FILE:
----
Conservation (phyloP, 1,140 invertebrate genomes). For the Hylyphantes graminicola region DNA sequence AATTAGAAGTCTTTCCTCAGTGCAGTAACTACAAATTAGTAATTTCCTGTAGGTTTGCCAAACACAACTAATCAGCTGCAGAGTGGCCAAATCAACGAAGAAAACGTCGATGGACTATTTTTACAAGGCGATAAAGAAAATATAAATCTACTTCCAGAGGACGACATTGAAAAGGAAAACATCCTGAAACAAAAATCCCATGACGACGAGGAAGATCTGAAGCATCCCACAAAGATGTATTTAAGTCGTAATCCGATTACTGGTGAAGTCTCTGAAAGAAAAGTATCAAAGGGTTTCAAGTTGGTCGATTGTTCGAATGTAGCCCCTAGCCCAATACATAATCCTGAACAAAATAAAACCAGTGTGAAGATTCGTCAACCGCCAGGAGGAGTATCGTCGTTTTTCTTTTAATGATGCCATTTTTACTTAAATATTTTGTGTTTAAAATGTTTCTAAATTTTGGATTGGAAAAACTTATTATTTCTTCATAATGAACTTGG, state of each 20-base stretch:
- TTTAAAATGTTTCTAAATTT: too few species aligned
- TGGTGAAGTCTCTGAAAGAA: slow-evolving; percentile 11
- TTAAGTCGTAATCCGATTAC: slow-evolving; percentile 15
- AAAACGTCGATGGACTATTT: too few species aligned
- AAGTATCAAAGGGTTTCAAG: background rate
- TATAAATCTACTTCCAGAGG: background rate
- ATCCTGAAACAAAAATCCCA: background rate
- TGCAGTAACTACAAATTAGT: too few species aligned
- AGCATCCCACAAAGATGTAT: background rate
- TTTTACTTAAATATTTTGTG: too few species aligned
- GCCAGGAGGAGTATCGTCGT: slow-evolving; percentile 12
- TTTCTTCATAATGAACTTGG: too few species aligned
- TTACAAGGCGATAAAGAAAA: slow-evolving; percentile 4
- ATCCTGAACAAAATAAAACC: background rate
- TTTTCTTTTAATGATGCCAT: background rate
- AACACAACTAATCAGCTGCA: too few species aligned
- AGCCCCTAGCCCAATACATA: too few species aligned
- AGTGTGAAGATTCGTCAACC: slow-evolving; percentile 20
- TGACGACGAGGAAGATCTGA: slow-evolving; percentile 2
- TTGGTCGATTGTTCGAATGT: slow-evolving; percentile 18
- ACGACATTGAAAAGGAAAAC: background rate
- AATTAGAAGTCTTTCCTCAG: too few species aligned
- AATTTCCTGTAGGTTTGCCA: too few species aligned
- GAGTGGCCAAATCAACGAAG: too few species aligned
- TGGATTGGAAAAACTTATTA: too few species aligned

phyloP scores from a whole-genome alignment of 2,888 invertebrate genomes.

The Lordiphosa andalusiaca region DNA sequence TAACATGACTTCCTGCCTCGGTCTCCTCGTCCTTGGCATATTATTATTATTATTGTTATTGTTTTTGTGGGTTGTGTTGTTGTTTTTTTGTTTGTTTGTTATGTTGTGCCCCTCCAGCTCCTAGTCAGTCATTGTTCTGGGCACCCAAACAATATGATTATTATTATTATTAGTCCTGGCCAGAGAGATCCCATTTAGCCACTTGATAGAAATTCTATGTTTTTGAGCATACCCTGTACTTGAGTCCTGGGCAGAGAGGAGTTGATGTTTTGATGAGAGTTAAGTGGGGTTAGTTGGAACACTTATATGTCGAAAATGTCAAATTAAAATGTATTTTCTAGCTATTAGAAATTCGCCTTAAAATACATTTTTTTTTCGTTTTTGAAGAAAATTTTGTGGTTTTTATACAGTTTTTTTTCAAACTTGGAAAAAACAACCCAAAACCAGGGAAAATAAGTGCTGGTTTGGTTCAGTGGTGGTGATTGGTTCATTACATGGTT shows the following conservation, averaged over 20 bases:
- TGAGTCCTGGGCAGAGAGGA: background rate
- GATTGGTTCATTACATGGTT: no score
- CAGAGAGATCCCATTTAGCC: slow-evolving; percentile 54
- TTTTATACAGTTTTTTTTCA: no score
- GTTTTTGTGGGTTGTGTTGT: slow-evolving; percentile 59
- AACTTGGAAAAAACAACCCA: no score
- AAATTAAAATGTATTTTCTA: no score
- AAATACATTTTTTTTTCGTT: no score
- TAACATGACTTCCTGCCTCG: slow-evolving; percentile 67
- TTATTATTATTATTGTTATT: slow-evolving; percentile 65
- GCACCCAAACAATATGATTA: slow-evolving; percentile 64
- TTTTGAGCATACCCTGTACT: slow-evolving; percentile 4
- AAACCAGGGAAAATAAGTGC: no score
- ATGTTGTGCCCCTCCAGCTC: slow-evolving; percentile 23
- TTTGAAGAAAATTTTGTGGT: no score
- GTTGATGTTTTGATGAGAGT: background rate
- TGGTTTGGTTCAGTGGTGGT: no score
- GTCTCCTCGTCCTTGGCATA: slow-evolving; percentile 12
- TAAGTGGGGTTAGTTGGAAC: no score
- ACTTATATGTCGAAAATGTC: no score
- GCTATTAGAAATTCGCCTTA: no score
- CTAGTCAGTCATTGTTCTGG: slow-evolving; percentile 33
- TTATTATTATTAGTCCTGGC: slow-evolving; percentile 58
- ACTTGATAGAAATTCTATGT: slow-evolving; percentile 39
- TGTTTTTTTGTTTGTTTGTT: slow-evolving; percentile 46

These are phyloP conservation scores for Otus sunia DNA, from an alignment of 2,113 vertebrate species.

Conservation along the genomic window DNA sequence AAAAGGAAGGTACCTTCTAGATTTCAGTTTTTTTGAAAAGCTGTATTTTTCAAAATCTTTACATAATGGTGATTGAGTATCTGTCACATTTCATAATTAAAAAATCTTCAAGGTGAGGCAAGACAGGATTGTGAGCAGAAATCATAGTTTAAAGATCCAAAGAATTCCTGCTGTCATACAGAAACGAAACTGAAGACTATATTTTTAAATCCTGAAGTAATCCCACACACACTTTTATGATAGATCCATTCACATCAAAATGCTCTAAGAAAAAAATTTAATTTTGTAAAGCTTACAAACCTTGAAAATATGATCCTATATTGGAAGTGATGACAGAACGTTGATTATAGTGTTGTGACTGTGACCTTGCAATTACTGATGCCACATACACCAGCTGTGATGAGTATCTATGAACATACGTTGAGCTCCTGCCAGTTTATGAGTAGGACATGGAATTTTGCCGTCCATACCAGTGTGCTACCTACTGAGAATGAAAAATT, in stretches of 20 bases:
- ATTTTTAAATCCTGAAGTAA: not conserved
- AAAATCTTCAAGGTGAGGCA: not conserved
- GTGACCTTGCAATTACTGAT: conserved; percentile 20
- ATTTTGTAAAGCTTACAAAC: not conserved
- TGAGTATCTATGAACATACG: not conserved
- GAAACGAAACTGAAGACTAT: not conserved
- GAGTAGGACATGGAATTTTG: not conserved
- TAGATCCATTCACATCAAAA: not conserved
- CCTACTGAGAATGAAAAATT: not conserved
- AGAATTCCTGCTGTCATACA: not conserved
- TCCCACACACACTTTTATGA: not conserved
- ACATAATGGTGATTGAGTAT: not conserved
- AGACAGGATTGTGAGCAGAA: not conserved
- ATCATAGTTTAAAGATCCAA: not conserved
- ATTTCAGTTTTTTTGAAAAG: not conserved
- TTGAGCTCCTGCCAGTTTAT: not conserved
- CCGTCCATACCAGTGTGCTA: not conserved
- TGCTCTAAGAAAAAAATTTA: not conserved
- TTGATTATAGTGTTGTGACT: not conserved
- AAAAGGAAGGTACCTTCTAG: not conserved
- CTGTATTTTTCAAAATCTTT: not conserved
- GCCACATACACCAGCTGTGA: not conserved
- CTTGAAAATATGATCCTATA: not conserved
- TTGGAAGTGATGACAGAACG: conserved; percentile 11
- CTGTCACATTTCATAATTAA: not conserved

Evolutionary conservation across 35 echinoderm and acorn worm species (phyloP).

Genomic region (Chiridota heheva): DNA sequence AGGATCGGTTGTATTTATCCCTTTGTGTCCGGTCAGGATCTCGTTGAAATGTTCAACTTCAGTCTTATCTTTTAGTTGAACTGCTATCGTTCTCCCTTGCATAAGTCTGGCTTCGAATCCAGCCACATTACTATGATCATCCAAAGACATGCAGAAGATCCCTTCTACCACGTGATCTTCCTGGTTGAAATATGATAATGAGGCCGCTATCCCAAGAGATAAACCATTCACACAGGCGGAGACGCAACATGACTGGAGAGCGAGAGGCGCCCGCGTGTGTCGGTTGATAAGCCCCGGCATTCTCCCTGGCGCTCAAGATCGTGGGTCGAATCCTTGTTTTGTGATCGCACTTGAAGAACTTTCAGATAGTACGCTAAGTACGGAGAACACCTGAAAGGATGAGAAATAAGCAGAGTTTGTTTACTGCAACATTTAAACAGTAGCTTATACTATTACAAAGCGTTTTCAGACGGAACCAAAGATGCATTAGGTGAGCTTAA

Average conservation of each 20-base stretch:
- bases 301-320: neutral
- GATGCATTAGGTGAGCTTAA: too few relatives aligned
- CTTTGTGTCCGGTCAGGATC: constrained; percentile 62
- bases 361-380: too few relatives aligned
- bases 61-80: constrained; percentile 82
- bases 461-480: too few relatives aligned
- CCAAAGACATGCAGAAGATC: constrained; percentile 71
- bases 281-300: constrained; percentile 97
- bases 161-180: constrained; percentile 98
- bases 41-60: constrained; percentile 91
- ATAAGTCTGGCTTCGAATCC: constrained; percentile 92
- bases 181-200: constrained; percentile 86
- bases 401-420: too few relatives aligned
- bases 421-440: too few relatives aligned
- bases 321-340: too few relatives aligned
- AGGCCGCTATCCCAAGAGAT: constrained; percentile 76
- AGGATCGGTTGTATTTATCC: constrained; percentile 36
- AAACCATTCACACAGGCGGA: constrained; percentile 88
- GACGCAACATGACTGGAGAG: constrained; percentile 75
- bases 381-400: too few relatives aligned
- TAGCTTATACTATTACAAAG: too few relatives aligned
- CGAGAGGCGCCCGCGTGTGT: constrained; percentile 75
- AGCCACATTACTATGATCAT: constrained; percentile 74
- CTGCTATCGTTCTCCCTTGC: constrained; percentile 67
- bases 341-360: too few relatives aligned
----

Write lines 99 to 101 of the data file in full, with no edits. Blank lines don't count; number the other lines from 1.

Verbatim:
- AGGCCGCTATCCCAAGAGAT: constrained; percentile 76
- AGGATCGGTTGTATTTATCC: constrained; percentile 36
- AAACCATTCACACAGGCGGA: constrained; percentile 88